I had this really interesting chat with one on my tenants the other day, on renewal of their tenancy agreement. They are a lovely couple , early thirties and I know they have decent jobs in Grantham. They have been tenants of ours for quite a while, so I know them quite well.  We got talking and I enquired if they ever thought of buying a property for themselves, to which they replied back with the title of this article. It made me think and so I did some more research into the subject wich I want to share with you.

After the end of the Second World War, just over a quarter of the UK population owned their own home, the rest rented from private landlords or the local Council. If someone told you in the 1970’s and 1980’s that they rented, they were considered a second class citizen. Everyone wanted to own their own home .. it was the done thing.   We think that home ownership will inevitably happen, but it won't. 

It all changed in the 1970’s, when two things happened. Firstly, the number of people who owned their own home broke through the 50% barrier in 1971 and by 1981 it was at 57%. Tied in with that, the average house prices in Grantham were doubling at one point every four years in the 1970’s so property and profit started to feed off each other.
To put that growth in context, if we were to look at the last 85 years in Grantham, in 1930, the average Grantham property was worth £313. It took 16 years for Grantham property values to double, rising to £774 by 1946. Another 15 years and the average Grantham property doubled again to £1,469 in 1961. The next doubling only took 10 years, as by 1971 the average Grantham property had reached £2,987 in value.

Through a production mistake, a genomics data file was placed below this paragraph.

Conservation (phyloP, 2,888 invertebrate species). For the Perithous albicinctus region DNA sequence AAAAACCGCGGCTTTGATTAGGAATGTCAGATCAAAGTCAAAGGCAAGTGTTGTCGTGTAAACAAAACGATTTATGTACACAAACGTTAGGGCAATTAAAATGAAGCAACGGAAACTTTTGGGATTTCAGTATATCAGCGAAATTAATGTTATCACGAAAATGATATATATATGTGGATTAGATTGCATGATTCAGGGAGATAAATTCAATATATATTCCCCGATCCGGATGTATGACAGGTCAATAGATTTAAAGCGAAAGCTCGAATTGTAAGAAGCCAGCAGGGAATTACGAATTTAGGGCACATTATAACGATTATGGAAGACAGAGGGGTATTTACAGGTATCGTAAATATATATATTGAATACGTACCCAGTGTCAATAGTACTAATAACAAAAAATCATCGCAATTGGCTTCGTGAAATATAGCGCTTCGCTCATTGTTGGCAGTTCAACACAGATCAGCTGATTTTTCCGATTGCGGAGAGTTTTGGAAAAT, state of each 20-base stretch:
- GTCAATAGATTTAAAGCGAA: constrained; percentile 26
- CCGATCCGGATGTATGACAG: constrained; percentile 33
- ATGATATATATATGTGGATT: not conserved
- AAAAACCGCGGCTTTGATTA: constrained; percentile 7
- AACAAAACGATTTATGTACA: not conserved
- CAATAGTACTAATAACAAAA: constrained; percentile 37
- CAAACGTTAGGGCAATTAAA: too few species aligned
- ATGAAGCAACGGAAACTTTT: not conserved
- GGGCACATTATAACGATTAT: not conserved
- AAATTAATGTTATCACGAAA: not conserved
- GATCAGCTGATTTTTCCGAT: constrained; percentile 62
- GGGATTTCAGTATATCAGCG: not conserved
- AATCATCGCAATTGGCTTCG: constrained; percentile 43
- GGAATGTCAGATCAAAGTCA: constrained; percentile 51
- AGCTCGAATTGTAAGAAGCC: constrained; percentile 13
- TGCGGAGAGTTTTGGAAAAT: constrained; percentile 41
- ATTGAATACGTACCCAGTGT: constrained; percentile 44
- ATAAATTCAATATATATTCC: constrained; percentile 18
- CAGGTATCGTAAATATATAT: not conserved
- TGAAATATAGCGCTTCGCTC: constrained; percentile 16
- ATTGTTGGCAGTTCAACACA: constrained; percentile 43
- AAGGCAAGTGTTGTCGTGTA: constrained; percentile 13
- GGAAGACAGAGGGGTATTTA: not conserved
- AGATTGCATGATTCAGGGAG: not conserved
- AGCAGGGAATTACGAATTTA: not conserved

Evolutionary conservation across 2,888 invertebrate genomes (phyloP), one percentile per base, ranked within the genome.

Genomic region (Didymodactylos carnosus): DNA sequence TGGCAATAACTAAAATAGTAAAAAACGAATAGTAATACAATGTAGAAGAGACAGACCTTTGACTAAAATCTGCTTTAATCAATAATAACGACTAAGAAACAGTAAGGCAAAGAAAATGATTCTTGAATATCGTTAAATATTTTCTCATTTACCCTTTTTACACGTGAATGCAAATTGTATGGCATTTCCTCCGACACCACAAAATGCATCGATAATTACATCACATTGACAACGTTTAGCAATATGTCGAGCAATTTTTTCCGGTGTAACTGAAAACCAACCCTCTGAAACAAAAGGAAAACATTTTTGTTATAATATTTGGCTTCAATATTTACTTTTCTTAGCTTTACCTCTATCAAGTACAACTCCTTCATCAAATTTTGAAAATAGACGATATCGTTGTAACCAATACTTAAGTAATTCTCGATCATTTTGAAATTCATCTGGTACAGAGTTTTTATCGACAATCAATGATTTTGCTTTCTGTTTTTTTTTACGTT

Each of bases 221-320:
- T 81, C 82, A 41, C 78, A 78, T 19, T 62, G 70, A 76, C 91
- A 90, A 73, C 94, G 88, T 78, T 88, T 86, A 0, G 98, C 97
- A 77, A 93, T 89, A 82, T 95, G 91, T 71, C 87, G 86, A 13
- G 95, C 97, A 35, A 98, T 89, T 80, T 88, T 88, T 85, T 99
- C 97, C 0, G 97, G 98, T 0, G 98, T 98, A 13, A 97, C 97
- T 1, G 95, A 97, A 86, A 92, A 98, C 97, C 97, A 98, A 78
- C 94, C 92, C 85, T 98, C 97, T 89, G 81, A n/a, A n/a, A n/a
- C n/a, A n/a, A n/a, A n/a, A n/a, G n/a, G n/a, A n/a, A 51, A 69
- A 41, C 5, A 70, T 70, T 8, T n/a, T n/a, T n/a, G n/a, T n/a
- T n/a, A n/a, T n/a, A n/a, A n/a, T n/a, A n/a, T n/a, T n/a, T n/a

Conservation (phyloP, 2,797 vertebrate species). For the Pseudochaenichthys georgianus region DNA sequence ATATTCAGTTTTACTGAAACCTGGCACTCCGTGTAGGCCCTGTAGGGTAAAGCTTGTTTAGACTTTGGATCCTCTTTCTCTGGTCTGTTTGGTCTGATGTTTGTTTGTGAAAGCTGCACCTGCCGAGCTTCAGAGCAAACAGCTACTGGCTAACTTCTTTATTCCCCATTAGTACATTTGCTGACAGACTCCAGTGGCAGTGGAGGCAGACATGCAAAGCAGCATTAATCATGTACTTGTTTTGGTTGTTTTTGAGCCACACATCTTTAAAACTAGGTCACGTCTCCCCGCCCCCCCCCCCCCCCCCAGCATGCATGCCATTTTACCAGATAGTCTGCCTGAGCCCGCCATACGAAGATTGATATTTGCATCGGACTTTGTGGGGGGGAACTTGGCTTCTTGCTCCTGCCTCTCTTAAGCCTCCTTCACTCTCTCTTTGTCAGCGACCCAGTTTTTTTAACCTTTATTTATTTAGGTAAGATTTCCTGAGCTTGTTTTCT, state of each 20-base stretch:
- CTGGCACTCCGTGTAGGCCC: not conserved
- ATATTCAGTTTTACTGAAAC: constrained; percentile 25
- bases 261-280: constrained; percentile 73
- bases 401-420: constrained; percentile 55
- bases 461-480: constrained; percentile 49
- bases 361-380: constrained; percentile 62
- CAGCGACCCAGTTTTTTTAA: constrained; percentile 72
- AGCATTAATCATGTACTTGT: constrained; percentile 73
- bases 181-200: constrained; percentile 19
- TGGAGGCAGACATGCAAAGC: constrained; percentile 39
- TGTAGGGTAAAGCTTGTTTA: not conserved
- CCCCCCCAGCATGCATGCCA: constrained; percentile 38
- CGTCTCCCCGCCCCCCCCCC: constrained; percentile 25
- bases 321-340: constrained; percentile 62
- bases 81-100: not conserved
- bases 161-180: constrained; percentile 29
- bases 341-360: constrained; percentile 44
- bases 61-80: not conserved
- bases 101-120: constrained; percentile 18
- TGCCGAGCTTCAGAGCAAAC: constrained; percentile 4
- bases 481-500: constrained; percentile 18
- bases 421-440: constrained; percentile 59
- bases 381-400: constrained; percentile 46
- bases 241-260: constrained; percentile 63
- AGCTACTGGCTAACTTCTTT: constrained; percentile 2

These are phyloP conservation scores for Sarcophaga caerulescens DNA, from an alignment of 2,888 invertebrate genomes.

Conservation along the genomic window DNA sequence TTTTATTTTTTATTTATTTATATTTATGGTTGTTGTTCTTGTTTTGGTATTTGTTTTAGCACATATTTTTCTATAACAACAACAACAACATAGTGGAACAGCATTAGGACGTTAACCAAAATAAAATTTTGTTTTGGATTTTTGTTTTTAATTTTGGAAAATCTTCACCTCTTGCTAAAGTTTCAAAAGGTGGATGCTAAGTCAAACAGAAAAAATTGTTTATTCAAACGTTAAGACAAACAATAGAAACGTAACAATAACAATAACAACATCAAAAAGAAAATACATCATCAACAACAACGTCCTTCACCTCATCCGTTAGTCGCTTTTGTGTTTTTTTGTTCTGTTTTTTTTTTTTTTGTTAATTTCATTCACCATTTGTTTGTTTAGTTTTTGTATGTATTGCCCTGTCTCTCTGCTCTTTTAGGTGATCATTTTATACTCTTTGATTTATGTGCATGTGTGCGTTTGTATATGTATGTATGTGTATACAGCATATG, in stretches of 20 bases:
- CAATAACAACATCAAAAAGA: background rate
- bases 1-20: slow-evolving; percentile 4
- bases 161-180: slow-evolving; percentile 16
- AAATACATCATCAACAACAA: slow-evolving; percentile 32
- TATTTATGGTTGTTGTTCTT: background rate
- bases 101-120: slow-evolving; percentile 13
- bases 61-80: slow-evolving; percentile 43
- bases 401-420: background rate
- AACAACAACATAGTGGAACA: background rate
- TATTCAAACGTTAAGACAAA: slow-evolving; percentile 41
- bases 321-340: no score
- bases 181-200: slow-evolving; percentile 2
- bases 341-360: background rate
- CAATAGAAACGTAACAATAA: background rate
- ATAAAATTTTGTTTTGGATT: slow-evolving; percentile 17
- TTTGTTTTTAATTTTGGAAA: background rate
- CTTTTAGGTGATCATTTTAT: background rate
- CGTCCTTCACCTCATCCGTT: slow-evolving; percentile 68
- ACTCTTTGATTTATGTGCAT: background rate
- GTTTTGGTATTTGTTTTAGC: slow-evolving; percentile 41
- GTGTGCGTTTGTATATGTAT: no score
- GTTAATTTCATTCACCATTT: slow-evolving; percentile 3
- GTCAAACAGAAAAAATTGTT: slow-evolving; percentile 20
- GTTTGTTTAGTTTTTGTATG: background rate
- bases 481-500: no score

It was (as mentioned above) the 1970’s when things really took off, as by 1975 (ie only four years) they had doubled to £6,252 and they doubled again to £12,515 by 1980. It took another eight years for values to double again, as an average Grantham property reached £26,177 in 1988. Twelve years had to pass until the doubled again in 2000 (£53,800) and just six years to double again by 2006, when they reached £108,629  Where are we today? The average property value in Grantham currently stands at £148,400.

We could blame Maggie Thatcher for making home ownership the ultimate goal, but what we now need to consider is that the country is turning on its head and we need to, as a Country,  love renting again. Some blame the banks, but obtaining a 95% mortgage is hard work, but nowhere near impossible. A typical Grantham first time buyer would only need to save £3,500 for a deposit and fees and they could buy a very decent property. For example, you could a property in Cherry Orchard in Grantham, and it would be cheaper each month in mortgage payments than renting.

People might say on the surveys they want to buy, when it comes down to it. If you have been living in a top of the range large property in Barrowby Gate  , but the bank will only lend you enough to buy a smaller property in Cherry Orchard, what would you do? Don’t get me wrong, Cherry Orchard has really pulled its socks up over the last ten years, but it isn’t Barrowby Gate, is it? Again, if you were a twenty something, what would you do? Look again at the title of the post ... “The way it works is, you have to rent where you want to live, or buy where you don’t want to live,” 

With tenant demand only going in one direction, that is probably why more and more people are getting into buy to let in Grantham. With the new rules on pensions and the ability to use them to buy residential rental properties from April onwards, this could be the time for you to buy a rental property. You must take advice on your pension from a Independent Financial Advisor (there are plenty in Grantham) and you must take advice from people who know what to buy (and not to buy) in Grantham to ensure you get the best from your investment. One place for such advice is the Grantham Property Blog